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Thursday, December 11, 2008

Kenshin (Reflection) & Fuse (Jin Roh): Under the Ghostly Sin

To see Himura Kenshin as a husband, a father, a full grown up man might never crossed my head. This only OVA that I found, aside Jin Roh, is one of the best anime I'd ever seen.

Original Story of Rurouni Kenshin
Rurouni Kenshin or in English version called as Samurai X. It was a mainstream story where a young samurai named Kenshin took the role of protagonist. He was designed and created by Watsuki, as a famous swordman who wanted to help people around him after Bakumatsu war. Kenshin was portrayed as a compassionate person, closed with children, but also a strong person. He could make a gag for the audience or reader for his comical action. His past was slowly revealed by the truth that he was a killer from Chousuu faction who also killed his wife.

OVA Version
On Reflection, the opening had successfully surprised me with Kenshin appearance. It was totally different from the series and manga version. More realistic, more bishie-ness, with details on hair and body movement. His voice was much deeper with wrinkles under his eyes. I realized then this was Kenshin in much older, probably about 15 years after his son was born.

As the opening started, Kenshin was on the way home to Japan but the storm caused the him fell to the sea. Waiting for his returned, Kaoru - looked much mature and natural as Japanese woman, made her reflection about their life from the first time they met. For those who already watched or read the manga version, the story was more like a resume.

Jin Roh: The Wolf Brigade

I never felt boring with this animation. It was a 'sign' of my coming-back to watch anime and also the first time I watched anime in film festival. I watched it personally uncounted times. The story, somehow reminded me to the student movement in my age (the scene where the protester met the police/army). But the spionage story with political needs behind it was something interesting to my own opinion. Based on the manga, Jin Roh was claimed as the last anime that was worked using celuloid. After that, anime entered the age of digital which was much cheaper on production.

The story was a linear storyline. Fuse and his group was ordered to find the terrorist/protester who was suspected carried bomb. On the tunnel, he found a little girl who carried the bomb. He was ordered to stop (by killing) the girl but instead he was only standing, startling to her until she suicided by blowing the bomb, creating chaos in Tokyo. Feeling guilty for unable to stop the girl, Fuse drifted himself into sadness. The meeting with the young girl's sister, somehow changed their relationship into bittersweet love story.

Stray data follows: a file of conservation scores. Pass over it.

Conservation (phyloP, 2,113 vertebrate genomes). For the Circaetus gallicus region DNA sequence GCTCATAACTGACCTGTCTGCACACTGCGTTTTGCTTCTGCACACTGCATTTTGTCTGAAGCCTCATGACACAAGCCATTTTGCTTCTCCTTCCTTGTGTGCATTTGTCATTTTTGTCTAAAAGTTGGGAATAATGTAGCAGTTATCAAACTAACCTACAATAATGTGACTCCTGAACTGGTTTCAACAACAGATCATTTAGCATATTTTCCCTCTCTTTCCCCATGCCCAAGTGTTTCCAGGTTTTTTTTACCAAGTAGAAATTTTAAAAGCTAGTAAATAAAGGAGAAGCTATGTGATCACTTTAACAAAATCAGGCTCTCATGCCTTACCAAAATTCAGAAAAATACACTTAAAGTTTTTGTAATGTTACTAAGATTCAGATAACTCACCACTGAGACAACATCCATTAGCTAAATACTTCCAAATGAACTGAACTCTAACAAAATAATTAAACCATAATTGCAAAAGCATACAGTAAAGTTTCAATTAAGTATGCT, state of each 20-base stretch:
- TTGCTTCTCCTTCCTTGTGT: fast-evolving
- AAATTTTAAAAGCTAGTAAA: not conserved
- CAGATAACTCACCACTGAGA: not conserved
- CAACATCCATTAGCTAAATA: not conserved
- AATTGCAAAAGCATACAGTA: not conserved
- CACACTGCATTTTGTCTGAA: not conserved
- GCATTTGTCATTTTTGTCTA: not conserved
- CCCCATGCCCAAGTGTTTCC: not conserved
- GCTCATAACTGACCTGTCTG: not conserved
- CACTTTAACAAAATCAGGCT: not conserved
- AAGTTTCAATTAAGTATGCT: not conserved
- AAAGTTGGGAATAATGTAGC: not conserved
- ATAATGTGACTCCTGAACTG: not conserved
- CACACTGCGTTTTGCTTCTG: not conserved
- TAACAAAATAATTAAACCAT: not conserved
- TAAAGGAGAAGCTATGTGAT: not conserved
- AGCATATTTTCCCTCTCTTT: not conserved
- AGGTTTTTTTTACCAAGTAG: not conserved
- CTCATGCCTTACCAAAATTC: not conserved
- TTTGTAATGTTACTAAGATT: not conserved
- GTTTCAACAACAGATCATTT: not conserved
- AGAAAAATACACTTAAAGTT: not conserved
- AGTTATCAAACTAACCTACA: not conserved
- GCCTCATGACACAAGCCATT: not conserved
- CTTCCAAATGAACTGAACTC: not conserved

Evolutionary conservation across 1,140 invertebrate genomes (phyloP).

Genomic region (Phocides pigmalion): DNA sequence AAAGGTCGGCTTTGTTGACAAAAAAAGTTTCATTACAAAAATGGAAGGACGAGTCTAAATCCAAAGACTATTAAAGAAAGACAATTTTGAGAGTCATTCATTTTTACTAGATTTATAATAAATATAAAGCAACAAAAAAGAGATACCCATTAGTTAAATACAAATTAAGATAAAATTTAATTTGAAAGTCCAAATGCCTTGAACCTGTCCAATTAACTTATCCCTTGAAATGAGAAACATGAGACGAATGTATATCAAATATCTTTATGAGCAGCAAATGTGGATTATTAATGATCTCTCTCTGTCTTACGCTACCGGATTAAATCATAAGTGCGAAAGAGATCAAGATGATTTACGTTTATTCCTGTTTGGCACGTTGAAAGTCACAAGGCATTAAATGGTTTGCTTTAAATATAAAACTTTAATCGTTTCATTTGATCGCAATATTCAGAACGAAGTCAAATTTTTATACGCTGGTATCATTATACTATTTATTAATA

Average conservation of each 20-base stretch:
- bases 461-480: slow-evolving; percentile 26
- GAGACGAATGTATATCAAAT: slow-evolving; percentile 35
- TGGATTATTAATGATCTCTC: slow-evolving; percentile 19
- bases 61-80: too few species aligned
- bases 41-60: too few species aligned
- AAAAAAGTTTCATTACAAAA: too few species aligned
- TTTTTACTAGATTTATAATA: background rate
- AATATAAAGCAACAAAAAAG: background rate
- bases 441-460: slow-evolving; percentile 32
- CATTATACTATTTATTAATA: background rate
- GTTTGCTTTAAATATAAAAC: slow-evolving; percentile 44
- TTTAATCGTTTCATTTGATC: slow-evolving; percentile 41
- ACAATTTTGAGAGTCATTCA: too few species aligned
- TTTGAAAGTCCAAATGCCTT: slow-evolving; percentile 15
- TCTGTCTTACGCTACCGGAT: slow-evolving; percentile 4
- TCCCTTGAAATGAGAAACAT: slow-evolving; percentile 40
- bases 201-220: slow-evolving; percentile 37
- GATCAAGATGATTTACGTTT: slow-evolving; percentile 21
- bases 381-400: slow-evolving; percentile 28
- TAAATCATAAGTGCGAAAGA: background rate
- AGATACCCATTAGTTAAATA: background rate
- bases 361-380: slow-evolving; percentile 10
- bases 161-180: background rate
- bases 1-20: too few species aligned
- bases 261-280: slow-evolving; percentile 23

The Ghostly Sin
Anyway, I'm still attracted by the fact that the OVA version of Kenshin's characterization was stunning. To compare with Fuse from Jin Roh, both had a gloomy face and deep thoughts about their life. They also had a guilty feeling for 'accidentally' killed a female and tried to wash the feeling by doing good to other woman. There was a little note for Fuse. He was ordered to stop (by killing) the girl but instead he was only standing, startling to her until she suicide herself by blowing the bomb. However, they both fell in love to the new woman. The only different thing was that Fuse - in the end - killed the new woman (he had no choice) while Kenshin died on his woman's lap.

Now I'm thinking about these movies. I just suddenly have question: is that your feeling if you accidentally killed somebody or letting somebody get killed when you had ability to stop it?

Both Kenshin and Fuse were 'designed' to be killers. They both served organization where killing was not taboo. Precisely, killing was part of order. They were trained mentally and physically to kill. But, it was all planned killing or at least, they knew who they supposed to kill. Killing by accident is surely something else. Killing when you resisted to do that created an even worst guilty feeling. In this case, I can sense that if you are a normal person, however cold you are, however good you are trained to be a killer, there will be time that your heart can melt. You will cry for someone that you kill. You can cry for innocent beings.

The Reality in Our World
They might be only fictional characters but we can learn one thing: we must responsible to our action, planned or not. Carrying the burden may be a worst choice but by doing that, we can learn to be a better human.

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